How To Add Visual Regression Testing To Web Apps

with Percy and GitHub Actions

by Dominik Ferber

Visual Regression Testing is one of the most underutilized ways to avoid bugs in production. They can add immense value for very little effort. A quick Google search shows that there are 8x more search results for “unit testing” than for “visual regression testing.” I believe a big reason for the discrepancy is that Visual Regression Testing has traditionally been harder to set up and get right. Today I want to show you that this doesn’t have to be the case. This article will walk you through setting up continuous Visual Regression Tests for web applications.

What we’re going to build

Our goal is to be notified of visual changes to our application before they make it into production. The workflow described in this article assumes that you’re using pull requests to add features to your web application. We are going to add a GitHub check which notifies us whenever the UI would change as the result of merging a pull request. Every visual change has to get approved by a team member in order for the pull request to pass.

Screenshot of a GitHub action failing because of visual regressions

When we click the “Details” link we’ll be taken to Percy. Percy is a service we can use to run our Visual Regression Tests. We are able to see what caused the regression there. In this case the subtitle shrunk accidentaly. Luckily our Visual Regression Test caught it!

Diff of old and new screenshot

You can use the green “Approve” button on the top right of Percy’s UI in cases where you made the change on purpose. This will then also turn the GitHub check green and thus mark the PR ready to be merged. PRs with no visual differences will be approved automatically.

Every visual change has to be reviewed. This uncovers and prevents accidental changes. Things you changed on purpose must be approved explicitly. We’ve now seen how Visual Regression Testing prevents visual bugs from making their way into production.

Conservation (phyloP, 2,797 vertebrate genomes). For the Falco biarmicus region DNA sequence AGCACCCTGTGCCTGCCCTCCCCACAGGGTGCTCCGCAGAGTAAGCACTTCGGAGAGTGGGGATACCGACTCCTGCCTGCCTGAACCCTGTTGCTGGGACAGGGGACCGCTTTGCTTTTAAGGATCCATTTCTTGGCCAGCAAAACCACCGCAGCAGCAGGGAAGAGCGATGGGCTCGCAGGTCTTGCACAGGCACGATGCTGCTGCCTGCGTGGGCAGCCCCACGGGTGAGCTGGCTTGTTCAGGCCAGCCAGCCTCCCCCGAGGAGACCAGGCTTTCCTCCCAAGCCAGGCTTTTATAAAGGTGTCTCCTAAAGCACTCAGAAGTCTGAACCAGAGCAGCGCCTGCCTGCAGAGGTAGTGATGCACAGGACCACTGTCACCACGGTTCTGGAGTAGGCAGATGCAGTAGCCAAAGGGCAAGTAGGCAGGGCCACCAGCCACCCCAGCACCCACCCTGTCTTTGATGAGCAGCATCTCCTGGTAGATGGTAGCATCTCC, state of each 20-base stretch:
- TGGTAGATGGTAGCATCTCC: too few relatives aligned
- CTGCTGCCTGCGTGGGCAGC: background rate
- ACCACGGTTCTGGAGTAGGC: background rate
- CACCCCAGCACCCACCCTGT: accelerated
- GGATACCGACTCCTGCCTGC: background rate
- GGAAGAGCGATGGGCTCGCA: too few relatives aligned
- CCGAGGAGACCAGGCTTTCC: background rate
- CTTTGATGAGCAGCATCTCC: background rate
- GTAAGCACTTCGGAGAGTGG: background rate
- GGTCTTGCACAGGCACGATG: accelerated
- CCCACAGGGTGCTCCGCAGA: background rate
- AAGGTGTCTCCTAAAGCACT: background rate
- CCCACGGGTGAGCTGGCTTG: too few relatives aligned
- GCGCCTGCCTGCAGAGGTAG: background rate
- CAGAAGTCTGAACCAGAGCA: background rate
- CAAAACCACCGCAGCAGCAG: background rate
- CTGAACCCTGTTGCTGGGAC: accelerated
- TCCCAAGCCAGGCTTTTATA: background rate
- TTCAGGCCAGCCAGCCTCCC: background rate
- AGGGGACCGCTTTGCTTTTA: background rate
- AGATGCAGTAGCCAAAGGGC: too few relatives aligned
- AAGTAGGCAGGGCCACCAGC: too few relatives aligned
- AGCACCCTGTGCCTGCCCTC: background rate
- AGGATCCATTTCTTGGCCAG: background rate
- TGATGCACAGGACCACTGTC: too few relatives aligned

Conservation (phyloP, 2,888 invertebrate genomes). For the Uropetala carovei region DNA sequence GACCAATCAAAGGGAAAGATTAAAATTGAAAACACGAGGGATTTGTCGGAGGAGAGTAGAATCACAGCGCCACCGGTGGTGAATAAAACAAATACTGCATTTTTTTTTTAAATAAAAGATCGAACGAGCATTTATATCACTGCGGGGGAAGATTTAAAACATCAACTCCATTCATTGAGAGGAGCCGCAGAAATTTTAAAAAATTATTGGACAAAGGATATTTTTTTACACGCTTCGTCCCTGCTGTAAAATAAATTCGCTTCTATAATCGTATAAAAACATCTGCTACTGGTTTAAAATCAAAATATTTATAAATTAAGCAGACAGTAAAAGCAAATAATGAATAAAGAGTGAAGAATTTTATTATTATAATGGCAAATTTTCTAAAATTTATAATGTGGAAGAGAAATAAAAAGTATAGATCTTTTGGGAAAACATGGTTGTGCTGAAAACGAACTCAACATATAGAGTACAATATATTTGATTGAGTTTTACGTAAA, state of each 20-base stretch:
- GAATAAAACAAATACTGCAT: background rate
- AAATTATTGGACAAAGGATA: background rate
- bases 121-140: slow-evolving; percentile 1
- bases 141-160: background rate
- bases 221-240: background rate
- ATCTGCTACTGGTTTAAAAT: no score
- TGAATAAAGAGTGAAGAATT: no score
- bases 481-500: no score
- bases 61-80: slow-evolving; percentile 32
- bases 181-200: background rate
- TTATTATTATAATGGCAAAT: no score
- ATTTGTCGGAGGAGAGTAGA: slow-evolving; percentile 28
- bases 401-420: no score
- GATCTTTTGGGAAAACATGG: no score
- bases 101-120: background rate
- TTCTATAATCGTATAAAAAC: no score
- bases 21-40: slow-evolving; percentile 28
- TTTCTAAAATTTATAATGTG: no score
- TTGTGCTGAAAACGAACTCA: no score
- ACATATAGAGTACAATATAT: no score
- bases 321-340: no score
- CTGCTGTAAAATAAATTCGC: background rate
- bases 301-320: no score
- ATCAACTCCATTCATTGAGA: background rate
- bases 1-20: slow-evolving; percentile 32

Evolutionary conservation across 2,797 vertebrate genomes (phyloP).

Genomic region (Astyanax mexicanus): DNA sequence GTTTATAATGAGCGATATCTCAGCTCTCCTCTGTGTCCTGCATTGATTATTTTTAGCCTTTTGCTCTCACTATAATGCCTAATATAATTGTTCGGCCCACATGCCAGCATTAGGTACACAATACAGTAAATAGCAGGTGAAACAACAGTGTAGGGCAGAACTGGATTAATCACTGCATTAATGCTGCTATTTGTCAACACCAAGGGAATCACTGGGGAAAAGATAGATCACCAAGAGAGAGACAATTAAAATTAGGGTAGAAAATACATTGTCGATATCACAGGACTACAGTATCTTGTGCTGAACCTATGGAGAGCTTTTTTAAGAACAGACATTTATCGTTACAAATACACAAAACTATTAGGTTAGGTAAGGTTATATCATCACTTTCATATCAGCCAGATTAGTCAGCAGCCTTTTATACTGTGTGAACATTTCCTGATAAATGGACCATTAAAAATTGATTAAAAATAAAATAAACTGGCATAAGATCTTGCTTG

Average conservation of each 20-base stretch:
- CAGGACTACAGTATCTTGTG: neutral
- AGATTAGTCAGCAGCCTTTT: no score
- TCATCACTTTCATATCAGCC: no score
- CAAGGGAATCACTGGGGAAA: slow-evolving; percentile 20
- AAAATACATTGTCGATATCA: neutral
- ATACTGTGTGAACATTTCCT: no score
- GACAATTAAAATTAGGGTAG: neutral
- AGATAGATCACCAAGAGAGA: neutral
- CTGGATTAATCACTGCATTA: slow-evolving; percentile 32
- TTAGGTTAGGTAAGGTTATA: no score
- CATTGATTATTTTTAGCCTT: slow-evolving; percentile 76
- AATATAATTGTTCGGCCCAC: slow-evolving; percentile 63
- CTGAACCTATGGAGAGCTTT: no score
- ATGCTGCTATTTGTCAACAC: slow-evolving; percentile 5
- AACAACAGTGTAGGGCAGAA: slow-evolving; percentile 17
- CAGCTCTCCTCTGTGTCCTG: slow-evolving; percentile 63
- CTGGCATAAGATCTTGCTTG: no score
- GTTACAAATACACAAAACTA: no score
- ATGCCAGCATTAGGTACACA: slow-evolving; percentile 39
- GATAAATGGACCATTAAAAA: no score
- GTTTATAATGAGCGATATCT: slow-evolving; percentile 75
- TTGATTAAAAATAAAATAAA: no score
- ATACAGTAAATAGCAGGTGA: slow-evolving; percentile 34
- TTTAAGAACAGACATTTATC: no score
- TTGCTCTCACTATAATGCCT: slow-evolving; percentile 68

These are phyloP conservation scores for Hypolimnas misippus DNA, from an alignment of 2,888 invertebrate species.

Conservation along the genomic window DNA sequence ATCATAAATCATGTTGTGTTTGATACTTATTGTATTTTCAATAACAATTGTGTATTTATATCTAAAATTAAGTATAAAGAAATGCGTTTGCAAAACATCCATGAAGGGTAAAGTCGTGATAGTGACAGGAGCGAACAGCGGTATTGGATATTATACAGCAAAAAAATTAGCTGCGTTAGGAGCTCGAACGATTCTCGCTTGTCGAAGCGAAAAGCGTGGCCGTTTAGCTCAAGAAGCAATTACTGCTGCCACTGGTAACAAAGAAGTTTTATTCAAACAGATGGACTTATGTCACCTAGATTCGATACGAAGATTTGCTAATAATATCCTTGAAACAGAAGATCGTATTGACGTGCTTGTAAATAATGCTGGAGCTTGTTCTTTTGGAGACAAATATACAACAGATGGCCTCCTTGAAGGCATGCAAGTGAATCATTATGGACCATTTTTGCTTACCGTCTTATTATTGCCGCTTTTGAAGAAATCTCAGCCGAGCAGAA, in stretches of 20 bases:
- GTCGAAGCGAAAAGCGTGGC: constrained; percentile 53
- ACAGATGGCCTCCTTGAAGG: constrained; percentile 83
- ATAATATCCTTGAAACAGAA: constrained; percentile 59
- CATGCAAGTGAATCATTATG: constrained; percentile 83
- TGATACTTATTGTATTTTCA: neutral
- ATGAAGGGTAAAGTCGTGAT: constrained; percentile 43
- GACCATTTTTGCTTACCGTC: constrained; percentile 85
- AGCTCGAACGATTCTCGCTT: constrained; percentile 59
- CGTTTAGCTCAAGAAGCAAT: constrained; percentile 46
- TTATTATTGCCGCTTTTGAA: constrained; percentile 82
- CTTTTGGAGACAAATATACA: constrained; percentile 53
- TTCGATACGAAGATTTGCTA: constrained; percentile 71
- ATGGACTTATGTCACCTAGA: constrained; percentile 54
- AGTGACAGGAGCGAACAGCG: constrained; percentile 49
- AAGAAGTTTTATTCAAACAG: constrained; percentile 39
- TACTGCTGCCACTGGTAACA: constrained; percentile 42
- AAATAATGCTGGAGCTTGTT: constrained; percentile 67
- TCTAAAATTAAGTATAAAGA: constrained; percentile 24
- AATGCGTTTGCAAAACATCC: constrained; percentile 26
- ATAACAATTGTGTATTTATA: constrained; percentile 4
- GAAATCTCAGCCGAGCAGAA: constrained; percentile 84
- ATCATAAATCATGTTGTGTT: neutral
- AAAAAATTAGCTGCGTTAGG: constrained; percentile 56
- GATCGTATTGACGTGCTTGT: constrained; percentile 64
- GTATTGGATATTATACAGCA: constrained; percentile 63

What we need to achieve

We need to make it possible for the CI service to build our application, run it and take snapshots of it. The CI service needs to serve the application locally. Percy can then visit the different pages of our application and take screenshots along the way. Since we’ll use Puppeteer we can even get the application in the desired state by performing actions as a user would, before taking screenshots with Percy.

The Visual Regression Tests will run against the production build as that is what our users are going to see.

Whenever a PR is opened, we’ll kick off a separate GitHub check which will inspect the PR for visual regressions. This GitHub check will run in parallel to your existing CI checks, in a separate environment.

How to set up Visual Regression Testing

This section will explain how to set up Visual Regression Testing with react, jest and puppeteer using GitHub, GitHub Actions and Percy. I chose these technologies as they’re fairly popular. The principles apply to other libraries, CI services and test runners as well though. I’m certain you could make the same work with Vue, Angular or vanilla JS applications on CircleCI with Gitlab.

The setup we’re about to create will be free, even for private repositories. This allows you to test things out and follow along.

I’ll assume basic knowledge and skim over the parts which aren’t directly related to Visual Regression Testing (VRT).

Preparation

You’ll need a GitHub repository which contains a React application. If you want to follow along, I recommend creating a new repository and initializing it with a create-react-app application.

You’ll further need an account for Percy. They have a reasonabliy sized free tier containing more than enough space to follow this tutorial. Applications built with create-react-app come with Jest as their test runner. If you’re not using jest yet, add it to your project.

Make sure to connect Percy to your repository so that it can attach its custom GitHub checks to your repository.

Adding the setup

Let’s get this out of the way. We’ll configure them all afterwards.

yarn add @percy/puppeteer puppeteer serve dotenv
package.json

Let’s start where your CI test will start. We’ll later configure our CI to run yarn test:visuals. First we’ll provide this script by adding it to package.json’s scripts section.

{
  "scripts": {
    "test:visuals": "percy exec -- jest --config integration/jest.config.js"
  }
}

This script uses two things: percy and jest. Let’s add configurations for both.

percy.yml

Percy can read its configuration from different sources. We’ll go with a percy.yml file at the root of our project folder.

# percy.yml
version: 1
snapshot:
  widths: [1920]